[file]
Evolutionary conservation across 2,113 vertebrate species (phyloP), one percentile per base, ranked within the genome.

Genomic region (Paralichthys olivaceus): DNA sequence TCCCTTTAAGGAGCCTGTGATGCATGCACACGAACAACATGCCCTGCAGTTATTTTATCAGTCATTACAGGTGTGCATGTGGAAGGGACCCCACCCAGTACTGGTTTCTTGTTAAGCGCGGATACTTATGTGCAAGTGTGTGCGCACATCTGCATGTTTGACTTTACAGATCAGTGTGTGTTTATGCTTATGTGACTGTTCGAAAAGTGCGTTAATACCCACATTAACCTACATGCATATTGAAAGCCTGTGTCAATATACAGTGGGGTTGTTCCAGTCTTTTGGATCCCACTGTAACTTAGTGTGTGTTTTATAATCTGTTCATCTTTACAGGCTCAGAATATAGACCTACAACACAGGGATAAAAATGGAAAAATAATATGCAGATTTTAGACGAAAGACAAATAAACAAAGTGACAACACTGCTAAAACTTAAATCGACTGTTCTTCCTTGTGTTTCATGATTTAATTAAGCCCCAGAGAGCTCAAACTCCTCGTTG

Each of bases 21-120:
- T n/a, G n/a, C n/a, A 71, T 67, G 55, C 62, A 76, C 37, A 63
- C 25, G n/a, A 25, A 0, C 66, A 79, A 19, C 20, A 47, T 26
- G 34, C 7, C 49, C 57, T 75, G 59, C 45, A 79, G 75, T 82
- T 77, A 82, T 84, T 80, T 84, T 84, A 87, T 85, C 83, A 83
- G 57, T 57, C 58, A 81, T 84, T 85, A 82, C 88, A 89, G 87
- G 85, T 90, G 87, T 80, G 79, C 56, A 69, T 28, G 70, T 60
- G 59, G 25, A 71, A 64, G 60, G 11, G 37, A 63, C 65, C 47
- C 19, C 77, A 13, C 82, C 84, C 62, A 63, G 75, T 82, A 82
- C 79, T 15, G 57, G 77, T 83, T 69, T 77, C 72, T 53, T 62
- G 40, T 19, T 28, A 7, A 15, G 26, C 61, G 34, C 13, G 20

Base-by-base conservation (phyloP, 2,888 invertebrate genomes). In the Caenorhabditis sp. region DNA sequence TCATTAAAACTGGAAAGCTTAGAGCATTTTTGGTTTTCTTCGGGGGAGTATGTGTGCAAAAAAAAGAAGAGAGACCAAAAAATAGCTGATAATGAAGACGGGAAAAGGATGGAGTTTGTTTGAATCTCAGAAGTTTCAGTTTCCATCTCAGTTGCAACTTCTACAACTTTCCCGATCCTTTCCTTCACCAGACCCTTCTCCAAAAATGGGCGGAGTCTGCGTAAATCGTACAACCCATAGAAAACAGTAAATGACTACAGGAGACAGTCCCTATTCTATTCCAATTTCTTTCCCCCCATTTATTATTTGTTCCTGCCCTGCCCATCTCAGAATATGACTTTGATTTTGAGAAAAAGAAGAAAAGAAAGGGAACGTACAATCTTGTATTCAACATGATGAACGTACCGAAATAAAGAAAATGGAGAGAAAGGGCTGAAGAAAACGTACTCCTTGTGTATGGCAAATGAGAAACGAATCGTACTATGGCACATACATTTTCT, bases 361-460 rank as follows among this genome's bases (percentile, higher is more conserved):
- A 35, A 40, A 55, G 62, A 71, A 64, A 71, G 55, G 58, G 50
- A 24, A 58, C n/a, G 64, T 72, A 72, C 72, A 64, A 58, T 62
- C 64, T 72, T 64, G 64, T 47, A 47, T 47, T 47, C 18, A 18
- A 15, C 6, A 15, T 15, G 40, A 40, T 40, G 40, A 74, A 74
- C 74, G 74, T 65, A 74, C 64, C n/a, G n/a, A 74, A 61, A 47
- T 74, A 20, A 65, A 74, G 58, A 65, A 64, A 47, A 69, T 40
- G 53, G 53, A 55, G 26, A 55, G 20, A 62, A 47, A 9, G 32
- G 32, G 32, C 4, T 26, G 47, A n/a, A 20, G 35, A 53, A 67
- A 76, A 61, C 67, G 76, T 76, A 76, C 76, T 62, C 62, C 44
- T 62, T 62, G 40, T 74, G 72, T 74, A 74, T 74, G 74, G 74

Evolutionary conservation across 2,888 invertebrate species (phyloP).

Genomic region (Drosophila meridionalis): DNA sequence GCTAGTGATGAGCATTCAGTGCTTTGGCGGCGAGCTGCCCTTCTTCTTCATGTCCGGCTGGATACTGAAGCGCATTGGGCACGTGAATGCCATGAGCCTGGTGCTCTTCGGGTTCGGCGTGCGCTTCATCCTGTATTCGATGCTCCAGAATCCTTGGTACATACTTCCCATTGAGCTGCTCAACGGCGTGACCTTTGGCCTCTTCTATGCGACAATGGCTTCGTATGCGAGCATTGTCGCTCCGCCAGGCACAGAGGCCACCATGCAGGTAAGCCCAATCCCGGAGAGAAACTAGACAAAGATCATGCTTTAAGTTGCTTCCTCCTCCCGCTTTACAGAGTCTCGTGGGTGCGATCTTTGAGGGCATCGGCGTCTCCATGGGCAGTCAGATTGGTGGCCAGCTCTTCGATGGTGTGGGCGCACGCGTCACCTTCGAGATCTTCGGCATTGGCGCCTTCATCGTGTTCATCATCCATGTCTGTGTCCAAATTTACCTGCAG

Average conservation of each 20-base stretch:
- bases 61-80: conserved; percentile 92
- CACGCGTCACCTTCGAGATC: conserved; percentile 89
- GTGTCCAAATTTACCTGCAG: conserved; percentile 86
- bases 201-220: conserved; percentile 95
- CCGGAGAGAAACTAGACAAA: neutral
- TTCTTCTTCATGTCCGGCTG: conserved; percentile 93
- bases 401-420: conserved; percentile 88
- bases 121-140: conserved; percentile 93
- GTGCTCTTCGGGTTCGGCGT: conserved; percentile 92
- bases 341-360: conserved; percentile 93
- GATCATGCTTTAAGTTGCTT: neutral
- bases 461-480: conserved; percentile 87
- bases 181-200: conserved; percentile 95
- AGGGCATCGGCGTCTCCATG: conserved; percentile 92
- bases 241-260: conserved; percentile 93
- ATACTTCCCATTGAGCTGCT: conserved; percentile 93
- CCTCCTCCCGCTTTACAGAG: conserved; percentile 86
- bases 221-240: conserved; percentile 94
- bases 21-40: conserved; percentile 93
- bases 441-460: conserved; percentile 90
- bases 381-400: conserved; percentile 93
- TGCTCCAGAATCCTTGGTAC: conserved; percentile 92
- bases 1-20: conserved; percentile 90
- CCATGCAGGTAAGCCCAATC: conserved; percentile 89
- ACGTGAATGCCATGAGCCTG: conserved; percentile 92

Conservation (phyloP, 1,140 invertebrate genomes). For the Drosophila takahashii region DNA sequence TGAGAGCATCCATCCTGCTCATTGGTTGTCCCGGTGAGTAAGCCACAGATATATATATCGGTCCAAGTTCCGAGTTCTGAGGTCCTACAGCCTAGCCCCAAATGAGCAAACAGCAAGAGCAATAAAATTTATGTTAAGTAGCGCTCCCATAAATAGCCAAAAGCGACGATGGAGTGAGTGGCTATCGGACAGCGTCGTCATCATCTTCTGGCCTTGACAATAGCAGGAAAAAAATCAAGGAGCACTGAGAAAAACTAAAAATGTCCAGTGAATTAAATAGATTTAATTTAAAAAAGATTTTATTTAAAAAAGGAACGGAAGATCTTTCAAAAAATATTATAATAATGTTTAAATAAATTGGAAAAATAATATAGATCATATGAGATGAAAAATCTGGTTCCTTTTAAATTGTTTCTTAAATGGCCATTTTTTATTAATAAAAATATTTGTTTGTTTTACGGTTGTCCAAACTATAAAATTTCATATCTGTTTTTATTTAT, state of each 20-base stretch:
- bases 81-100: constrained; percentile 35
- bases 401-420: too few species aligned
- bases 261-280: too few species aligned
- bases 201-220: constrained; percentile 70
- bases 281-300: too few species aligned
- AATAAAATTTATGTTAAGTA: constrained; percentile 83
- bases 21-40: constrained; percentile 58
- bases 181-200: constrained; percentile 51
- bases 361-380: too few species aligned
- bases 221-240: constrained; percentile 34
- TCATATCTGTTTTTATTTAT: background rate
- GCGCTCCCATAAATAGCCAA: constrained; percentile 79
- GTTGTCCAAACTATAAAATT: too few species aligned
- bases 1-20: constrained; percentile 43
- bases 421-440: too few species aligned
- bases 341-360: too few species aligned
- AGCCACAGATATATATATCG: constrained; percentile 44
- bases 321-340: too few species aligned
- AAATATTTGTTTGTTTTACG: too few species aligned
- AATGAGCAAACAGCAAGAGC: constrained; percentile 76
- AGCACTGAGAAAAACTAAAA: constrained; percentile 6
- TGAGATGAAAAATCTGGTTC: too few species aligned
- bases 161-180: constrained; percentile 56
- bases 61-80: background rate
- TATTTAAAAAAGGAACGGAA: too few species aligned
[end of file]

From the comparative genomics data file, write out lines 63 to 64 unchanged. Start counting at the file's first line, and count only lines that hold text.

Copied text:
- bases 221-240: constrained; percentile 34
- TCATATCTGTTTTTATTTAT: background rate